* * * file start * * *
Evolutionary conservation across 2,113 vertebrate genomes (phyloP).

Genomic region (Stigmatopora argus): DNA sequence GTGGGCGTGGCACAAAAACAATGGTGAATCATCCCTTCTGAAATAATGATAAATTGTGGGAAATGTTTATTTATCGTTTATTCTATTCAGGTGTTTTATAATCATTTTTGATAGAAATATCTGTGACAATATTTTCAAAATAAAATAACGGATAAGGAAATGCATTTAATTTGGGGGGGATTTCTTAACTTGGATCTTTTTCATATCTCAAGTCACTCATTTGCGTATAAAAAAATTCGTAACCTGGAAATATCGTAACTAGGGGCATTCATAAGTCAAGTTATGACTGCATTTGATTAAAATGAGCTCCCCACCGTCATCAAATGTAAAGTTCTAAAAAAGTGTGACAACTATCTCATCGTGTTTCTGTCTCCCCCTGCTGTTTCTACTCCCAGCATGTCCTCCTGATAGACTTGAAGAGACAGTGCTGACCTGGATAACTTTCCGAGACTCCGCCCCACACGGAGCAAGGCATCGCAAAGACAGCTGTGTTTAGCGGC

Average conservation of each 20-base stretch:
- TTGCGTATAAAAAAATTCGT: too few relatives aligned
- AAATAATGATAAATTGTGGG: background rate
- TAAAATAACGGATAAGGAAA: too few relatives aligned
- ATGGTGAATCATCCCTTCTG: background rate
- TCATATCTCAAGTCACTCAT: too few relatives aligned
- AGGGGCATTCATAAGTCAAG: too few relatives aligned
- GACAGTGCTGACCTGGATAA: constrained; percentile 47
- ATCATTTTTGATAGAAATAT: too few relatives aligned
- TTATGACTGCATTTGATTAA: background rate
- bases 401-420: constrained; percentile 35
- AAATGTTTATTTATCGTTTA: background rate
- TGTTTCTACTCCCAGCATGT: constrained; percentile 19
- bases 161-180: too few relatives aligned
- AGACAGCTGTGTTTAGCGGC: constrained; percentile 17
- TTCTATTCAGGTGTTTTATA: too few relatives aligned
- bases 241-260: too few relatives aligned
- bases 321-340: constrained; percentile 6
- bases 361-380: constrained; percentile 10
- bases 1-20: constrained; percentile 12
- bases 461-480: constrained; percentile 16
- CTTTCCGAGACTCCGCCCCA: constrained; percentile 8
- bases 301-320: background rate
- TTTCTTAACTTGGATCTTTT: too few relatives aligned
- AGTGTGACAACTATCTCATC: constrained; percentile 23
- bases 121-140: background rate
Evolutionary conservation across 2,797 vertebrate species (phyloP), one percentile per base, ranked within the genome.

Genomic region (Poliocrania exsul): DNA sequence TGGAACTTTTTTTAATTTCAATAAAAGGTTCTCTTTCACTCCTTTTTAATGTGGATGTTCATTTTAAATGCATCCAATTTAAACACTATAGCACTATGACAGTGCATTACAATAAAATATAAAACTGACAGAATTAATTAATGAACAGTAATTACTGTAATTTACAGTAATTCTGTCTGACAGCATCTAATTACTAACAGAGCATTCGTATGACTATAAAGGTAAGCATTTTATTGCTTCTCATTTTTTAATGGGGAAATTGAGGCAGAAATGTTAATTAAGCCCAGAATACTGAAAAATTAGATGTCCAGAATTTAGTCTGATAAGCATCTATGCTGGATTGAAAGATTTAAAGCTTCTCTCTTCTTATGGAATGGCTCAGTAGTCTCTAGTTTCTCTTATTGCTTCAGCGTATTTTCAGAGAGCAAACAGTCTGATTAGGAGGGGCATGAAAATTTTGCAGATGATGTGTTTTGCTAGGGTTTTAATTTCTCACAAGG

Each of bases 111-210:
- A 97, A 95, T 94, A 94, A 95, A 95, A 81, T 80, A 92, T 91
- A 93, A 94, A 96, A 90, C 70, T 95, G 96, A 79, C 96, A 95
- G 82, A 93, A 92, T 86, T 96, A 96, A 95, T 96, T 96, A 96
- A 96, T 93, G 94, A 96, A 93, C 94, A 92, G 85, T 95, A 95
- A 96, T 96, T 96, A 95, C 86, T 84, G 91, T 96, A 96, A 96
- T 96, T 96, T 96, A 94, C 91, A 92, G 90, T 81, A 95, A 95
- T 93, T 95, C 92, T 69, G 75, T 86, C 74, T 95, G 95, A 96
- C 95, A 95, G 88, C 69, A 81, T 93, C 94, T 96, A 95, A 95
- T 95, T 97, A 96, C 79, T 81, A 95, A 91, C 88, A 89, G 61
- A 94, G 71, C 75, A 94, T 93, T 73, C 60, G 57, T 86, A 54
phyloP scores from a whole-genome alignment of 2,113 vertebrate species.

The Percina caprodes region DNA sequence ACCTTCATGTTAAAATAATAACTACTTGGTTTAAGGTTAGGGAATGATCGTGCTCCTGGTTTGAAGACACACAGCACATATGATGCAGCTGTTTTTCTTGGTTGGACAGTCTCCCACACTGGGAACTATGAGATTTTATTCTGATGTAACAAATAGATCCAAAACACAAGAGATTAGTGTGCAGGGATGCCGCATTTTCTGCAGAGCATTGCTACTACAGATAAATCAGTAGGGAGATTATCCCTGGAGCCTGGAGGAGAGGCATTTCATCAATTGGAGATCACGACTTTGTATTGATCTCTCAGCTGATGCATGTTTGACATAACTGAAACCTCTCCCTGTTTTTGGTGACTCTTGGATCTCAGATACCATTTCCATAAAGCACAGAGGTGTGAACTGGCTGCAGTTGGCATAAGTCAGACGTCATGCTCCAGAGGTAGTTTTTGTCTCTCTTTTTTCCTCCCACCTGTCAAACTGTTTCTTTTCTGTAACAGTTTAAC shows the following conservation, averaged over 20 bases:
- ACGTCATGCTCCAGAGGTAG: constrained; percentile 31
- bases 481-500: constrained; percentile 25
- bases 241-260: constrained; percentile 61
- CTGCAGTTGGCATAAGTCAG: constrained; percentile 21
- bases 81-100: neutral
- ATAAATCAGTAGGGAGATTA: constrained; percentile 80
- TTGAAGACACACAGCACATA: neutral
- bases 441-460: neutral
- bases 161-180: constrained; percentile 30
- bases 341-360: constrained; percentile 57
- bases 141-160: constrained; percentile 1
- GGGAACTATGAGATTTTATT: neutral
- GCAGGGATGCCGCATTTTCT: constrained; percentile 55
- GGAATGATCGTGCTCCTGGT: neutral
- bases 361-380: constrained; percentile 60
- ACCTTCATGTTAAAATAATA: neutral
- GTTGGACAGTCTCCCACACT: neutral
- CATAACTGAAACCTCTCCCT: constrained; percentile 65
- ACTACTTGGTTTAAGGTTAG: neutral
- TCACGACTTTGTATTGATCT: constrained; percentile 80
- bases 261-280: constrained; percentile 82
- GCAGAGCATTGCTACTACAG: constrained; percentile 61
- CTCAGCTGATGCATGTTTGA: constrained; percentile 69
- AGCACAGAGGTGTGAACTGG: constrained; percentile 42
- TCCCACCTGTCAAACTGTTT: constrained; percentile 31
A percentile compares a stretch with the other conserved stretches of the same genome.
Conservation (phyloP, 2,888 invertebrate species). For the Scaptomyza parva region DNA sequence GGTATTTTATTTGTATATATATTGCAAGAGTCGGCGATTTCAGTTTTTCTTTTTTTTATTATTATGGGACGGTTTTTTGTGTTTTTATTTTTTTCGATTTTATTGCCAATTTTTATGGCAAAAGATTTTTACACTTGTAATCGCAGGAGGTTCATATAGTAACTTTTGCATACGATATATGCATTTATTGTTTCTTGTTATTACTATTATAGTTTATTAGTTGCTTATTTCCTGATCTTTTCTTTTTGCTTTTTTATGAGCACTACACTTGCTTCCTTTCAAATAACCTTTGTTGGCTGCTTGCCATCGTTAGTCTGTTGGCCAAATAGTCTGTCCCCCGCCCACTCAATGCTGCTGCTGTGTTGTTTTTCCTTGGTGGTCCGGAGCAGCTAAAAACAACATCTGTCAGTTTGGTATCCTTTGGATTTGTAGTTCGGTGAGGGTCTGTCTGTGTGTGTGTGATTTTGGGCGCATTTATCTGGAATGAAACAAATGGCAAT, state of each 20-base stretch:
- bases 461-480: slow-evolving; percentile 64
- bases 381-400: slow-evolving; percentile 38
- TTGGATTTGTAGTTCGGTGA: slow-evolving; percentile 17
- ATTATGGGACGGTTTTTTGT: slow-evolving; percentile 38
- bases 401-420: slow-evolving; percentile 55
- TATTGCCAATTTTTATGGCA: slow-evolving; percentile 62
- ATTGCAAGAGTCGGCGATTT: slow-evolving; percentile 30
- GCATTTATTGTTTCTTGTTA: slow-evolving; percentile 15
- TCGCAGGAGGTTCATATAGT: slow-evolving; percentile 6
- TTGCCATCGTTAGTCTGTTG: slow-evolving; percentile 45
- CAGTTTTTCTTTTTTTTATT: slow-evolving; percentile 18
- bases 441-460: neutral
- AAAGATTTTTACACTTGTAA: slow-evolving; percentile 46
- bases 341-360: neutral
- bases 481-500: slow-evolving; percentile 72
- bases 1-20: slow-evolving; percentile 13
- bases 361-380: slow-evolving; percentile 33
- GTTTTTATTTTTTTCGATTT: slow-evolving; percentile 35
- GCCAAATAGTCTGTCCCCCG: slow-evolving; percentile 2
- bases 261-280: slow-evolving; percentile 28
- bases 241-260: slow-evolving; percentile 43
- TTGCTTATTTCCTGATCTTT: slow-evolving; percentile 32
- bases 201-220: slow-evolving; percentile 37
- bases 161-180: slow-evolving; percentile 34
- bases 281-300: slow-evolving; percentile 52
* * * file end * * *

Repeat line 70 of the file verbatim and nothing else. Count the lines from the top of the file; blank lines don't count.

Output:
Conservation (phyloP, 2,888 invertebrate species). For the Scaptomyza parva region DNA sequence GGTATTTTATTTGTATATATATTGCAAGAGTCGGCGATTTCAGTTTTTCTTTTTTTTATTATTATGGGACGGTTTTTTGTGTTTTTATTTTTTTCGATTTTATTGCCAATTTTTATGGCAAAAGATTTTTACACTTGTAATCGCAGGAGGTTCATATAGTAACTTTTGCATACGATATATGCATTTATTGTTTCTTGTTATTACTATTATAGTTTATTAGTTGCTTATTTCCTGATCTTTTCTTTTTGCTTTTTTATGAGCACTACACTTGCTTCCTTTCAAATAACCTTTGTTGGCTGCTTGCCATCGTTAGTCTGTTGGCCAAATAGTCTGTCCCCCGCCCACTCAATGCTGCTGCTGTGTTGTTTTTCCTTGGTGGTCCGGAGCAGCTAAAAACAACATCTGTCAGTTTGGTATCCTTTGGATTTGTAGTTCGGTGAGGGTCTGTCTGTGTGTGTGTGATTTTGGGCGCATTTATCTGGAATGAAACAAATGGCAAT, state of each 20-base stretch: